When your bestie’s birthday is a couple of days before yours, it’s generally a good thing. Back in the day when we lived on the same continent, we’d celebrate in style. But when she shrugged off her mortal coil and departed this Earth way ahead of schedule, the closeness of our birthdays makes mine much more poignant.  It was hard, at first. Her memorial, some four months after her death, marked what would have been her 50th. I flew out to San Francisco to be there. It was a strange affair. Six years later, it’s still strange.

It’s not about survivor’s guilt. People die. Life will eventually kill us all. I have a rather pragmatic approach to death coupled with a somewhat morbid fascination with cemeteries I don’t fear it. I might certainly resent it, if it came too early (right now I figure 87 is my best-by year) but I’m not afraid of it. I’m more afraid of not living. Wasn’t it Cardinal Newman who said:

‘Fear not that thy life shall come to an end, but that it shall never have a beginning.’

This fear of not living translates into what some might interpret as an inability to sit still. Or a reluctance to stop doing. Or an incessant need to be on the go. It’s been said of me (all too often) that I have a thing for burning the candle at both ends. And lately, on the rare days that I’m in Budapest, that could well be the case.

I keep two calendars (online and paper-based) which I often update after the fact. I also read a lot of crime fiction. Add the two together and you might just glimpse the shirttails of a need to be able to produce an alibi, were I ever to stand accused of something I didn’t do. As has become the norm this time of year, my thoughts focus more than usual on death and dying. I’m also on Book 6 of a six-book series by PB Byrne set in post-Civil-War Boston featuring the admirable Nell Sweeney, which I highly recommend. There’s death everywhere. I was struck today by the thought that were I to die in suspicious circumstances, say, this coming Friday, the cops would unearth my online calendar to check my comings and goings and take my birthday week alone, they’d rightly think that I’m living a blessed life.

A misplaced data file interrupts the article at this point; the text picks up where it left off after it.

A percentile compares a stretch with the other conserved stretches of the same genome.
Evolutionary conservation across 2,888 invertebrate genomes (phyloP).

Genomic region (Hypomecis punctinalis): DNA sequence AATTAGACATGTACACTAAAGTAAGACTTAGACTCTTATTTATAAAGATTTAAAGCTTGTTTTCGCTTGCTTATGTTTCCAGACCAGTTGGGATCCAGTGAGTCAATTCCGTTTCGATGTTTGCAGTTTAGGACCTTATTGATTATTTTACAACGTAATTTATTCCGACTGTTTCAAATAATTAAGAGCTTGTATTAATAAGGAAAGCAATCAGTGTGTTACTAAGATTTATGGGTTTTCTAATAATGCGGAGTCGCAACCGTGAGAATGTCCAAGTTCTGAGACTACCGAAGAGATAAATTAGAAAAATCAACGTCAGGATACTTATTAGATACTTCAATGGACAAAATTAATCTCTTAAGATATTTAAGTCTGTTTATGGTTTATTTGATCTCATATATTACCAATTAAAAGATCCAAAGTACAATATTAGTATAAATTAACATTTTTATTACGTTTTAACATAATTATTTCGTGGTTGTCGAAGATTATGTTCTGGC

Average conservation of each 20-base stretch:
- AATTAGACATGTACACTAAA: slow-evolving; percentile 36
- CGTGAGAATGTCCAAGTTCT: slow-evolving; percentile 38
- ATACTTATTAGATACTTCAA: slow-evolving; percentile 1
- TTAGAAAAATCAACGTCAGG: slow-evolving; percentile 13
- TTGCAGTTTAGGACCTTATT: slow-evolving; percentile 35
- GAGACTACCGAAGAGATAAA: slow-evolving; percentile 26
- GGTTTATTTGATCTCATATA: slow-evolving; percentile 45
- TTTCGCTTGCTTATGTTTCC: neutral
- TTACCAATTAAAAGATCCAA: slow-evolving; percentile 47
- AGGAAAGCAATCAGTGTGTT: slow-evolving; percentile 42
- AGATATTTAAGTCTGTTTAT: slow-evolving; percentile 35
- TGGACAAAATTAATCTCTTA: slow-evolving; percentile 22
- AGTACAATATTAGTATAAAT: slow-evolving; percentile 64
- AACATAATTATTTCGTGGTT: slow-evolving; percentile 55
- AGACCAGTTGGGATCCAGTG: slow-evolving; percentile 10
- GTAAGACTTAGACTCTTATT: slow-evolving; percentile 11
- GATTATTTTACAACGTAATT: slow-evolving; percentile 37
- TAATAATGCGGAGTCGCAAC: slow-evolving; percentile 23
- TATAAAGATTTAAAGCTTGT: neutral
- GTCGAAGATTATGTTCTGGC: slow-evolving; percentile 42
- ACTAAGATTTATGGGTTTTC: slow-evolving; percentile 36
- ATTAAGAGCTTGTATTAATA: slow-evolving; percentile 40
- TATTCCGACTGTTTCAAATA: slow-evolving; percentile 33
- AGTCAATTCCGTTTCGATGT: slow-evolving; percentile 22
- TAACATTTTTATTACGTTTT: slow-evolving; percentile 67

On the Renaissance set at Korda Film Studios

On the Renaissance set at Korda Film Studios

On the NYC set at Korda Studios

Thursday, coincidently, was my monthly pamper day. Friday was one to catch up with a series of friends I’ve not seen in a while. It spilt over well into Saturday morning. That day continued with a trip to Korda Film Studios, just outside Budapest, followed by lunch in a family-run makeshift restaurant in Eygtek and a trip to the local baths that evening. Sunday, I spent volunteering at a local nursery before heading to the hills for dinner with friends who gave me a present of a fabulous old floral-painted  Hungarian shelf that has completely reversed my plans for the kitchen in the village. Monday, I visited one friend’s theatre, had lunch with another to discuss a book project, met a third for coffee (and received another piece of old floral-painted Hungarian furniture that has also changed what I’d planned to do with my office in the village). Then I had my hair done followed by drinks with she who has known me longest in BP. Today I was over in Torley for a guided tour and wine-tasting (a b/day present). And even though the tour was in Hungarian and for the most part lost on me, the time spent in the cool cellars far from the 36 degrees outside, were magical. The next few days are also full, with the highlights being a visit to the Frida Kahlo exhibition and an evening with the fab Ripoff Raskolnikov in Kobuci Kert. This then is topped off by a train trip to Warsaw to see Ed Sheeran do this thing.

Were my life always this manic, I’d not be worth a fraction of the envy some people might feel. But when you concentrate on living in the city for a few days each month, then that time is really all go and a nice complement to the days in the village where the most exciting thing that might happen is that a tomato turns red. Or the pears finally ripen. Or the moles go on holiday.

Death, any death, but particularly death that comes before its time, has a way of urging us to live life to the fullest. And for that I’m grateful.